Station Name: WEASTE

 

[Source: Bevan Price & Paul Wright]



Date opened: 1831/2 as Gortons Buildings
Location: On the west side of Weaste Road (B5228)
Company on opening: Liverpool & Manchester Railway
Date closed to passengers: 19.10.1942
Date closed completely: 1.11.1947
Company on closing: London Midland Scottish Railway
Present state: Demolished
County: Lancashire
OS Grid Ref: SJ795986
Date of visit: September 2005

Notes: Weaste Station was situated on George Stephenson's famous Liverpool and Manchester Railway the world's first railway to cater for passengers as one of its primary functions. It was also arguably the worlds first inter city railway. When the line first opened on the 15th September 1830 no details exist of the initial intermediate stops and Walkers accurate description of the line at the time of opening says that fares for intermediate stops had not been settled implying that initially there might not have been any stops.

The earliest known company timetable is 1st March 1831, this did not show times at intermediate stops but did list stops in fare tables. The company minutes of 26th September 1832 did give a full list but no further list was given until January 1846.

There were many early changes of stopping place and name so the early history of intermediate stops is patchy. At first trains stops at, for example, level crossings where the gatekeeper issued tickets; perhaps a room in his cottage was available as a shelter. In 1841 platforms and nameboards were added to stations lacking them. Many of the stations consisted of little more than a basic cottage.

The site of Weaste Station was first used as a passenger facility in the first year of the lines opening 1831/2 when a station known as Gortons Buildings serviced passenger trains. It is likely that this facility was nothing more than a stopping place perhaps with a simple hut for shelter. In any event it appears that the facility had closed by the end of 1831. Early history of the station is vague but sometime between the autumn of 1832 and September 1838 the station re-opened. It is possible that it was used intermittently between these dates. In any event by 1838 it was established as a permanent station. Early timetables show a number of names being used including Waste Lane, Weaste Lane Gate and Weaste Lane with the later in use by the mid 19th century. On the 1.7.1856 the station was renamed as Weaste.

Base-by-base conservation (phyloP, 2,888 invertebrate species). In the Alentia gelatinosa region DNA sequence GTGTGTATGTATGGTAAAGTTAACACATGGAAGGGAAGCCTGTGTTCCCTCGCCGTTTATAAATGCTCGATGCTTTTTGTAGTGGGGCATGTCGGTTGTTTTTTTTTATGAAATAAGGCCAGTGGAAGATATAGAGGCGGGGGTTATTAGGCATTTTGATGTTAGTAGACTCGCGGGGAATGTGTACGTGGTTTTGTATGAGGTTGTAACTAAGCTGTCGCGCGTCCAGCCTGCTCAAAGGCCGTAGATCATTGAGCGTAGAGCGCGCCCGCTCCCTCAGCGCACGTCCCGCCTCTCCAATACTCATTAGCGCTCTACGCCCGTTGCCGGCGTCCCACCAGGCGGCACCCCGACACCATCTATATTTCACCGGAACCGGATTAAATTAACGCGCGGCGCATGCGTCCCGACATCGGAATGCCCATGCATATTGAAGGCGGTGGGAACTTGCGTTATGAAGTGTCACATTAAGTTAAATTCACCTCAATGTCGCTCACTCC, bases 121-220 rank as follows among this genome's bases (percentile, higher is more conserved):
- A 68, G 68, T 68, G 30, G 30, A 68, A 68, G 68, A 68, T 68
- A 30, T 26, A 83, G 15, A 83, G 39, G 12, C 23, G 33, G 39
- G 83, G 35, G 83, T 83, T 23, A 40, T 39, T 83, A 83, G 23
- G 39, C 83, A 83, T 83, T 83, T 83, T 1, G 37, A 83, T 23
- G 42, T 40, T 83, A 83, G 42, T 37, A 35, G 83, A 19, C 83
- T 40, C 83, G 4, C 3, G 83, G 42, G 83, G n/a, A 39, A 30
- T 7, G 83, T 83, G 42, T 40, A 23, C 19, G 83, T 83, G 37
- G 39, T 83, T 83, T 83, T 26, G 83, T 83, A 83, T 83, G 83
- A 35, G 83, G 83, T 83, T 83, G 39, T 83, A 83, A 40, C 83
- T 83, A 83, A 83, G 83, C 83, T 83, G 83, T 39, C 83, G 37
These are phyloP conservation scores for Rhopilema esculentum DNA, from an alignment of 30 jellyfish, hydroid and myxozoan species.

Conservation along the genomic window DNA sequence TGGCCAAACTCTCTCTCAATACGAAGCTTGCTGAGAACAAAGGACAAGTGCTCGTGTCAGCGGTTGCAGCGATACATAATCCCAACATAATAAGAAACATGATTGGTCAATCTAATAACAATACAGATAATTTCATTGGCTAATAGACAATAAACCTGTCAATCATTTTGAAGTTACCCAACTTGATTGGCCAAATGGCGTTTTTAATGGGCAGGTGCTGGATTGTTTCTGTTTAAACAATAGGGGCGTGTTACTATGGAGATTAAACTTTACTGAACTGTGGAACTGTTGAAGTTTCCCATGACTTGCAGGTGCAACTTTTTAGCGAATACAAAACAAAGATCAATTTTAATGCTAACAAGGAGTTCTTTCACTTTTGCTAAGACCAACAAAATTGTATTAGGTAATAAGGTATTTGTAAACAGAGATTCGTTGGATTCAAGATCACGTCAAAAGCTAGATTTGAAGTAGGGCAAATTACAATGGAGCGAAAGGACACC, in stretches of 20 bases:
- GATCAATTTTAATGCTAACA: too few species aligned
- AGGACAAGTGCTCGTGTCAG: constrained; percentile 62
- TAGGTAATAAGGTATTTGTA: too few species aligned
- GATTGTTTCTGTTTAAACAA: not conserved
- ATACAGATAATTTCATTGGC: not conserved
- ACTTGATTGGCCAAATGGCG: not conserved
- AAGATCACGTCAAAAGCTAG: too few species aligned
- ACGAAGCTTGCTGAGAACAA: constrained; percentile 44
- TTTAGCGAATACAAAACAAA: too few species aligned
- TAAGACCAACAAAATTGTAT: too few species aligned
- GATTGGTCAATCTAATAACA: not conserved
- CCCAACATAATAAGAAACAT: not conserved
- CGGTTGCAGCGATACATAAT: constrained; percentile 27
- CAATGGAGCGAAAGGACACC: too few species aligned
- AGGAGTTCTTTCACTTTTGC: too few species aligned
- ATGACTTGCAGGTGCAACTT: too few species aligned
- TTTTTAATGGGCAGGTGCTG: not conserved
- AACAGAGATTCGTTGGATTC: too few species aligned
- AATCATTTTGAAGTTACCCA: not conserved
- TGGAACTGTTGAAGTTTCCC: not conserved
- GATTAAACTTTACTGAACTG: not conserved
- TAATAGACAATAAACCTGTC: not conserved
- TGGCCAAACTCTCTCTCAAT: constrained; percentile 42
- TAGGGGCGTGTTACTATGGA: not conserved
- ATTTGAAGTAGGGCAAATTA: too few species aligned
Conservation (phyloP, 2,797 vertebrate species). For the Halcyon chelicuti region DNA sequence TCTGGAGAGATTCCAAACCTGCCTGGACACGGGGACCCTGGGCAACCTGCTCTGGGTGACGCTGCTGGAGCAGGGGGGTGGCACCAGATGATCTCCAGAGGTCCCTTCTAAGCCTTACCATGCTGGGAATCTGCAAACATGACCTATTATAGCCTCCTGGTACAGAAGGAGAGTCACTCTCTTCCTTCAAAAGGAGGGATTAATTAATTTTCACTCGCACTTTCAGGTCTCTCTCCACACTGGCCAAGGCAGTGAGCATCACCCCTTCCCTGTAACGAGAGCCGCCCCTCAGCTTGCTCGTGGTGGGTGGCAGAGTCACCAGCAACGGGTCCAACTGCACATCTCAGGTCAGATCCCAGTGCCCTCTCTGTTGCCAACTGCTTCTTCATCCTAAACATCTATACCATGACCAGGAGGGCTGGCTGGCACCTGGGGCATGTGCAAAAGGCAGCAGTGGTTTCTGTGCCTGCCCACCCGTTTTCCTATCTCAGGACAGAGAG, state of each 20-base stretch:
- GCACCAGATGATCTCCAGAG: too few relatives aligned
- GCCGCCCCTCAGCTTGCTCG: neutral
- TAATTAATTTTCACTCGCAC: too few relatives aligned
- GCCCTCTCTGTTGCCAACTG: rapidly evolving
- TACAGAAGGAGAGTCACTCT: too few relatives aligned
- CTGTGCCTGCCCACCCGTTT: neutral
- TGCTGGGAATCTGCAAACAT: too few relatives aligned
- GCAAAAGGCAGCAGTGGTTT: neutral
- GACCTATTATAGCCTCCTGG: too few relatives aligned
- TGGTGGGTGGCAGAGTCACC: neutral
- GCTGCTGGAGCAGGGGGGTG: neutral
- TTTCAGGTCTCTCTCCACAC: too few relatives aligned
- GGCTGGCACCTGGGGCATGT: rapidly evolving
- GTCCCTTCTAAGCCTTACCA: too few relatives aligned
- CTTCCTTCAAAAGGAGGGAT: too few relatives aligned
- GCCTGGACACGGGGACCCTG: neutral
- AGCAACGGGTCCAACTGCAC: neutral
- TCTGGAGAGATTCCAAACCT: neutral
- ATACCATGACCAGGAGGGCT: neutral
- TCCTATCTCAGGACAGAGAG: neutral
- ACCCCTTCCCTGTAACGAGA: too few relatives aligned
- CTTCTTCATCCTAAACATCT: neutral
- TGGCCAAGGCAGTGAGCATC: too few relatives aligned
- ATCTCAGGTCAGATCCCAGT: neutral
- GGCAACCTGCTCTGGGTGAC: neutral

The station was an early closure losing its passenger services on 19.10.1942. It remained in use for goods until the 1.11.1947. In the 1980's the M602 Motorway was constructed adjacent to the Liverpool and Manchester Railway at this point; today nothing remains of the station site.

Click here for a detailed history of the Edge Hill cutting and tunnels, including pictures inside the 1829 Crown Street Tunnel

Further reading: Liverpool & Manchester Railway Operations 1831 - 1845 by Thomas J Donaghy
David & Charles 1972 ISBN 0 71535705 0

To see the other closed stations on the Liverpool & Manchester Railway click on the station name: Liverpool Crown Street, Huyton Quarry, Lea Green, Collins Green, Parkside 1st, Parkside 2nd, Kenyon Junction, Glazebury and Bury Lane, Flow Moss, Astley, Lambs Cottage, Barton Moss 1st, Barton Moss 2nd, Seedley, Cross Lane, Ordsall Lane, Manchester Liverpool Road




The site of Weaste Station (left) c.1970's before the site was lost under the M602 motorway. The station entrance was on the bridge.




Looking west at the site of Weaste Station in September 2005
Photo by Bevan Price



Looking west at the site of Weaste Station in September 2005
Photo by Bevan Price


 

 

 

[Source: Bevan Price & Paul Wright]


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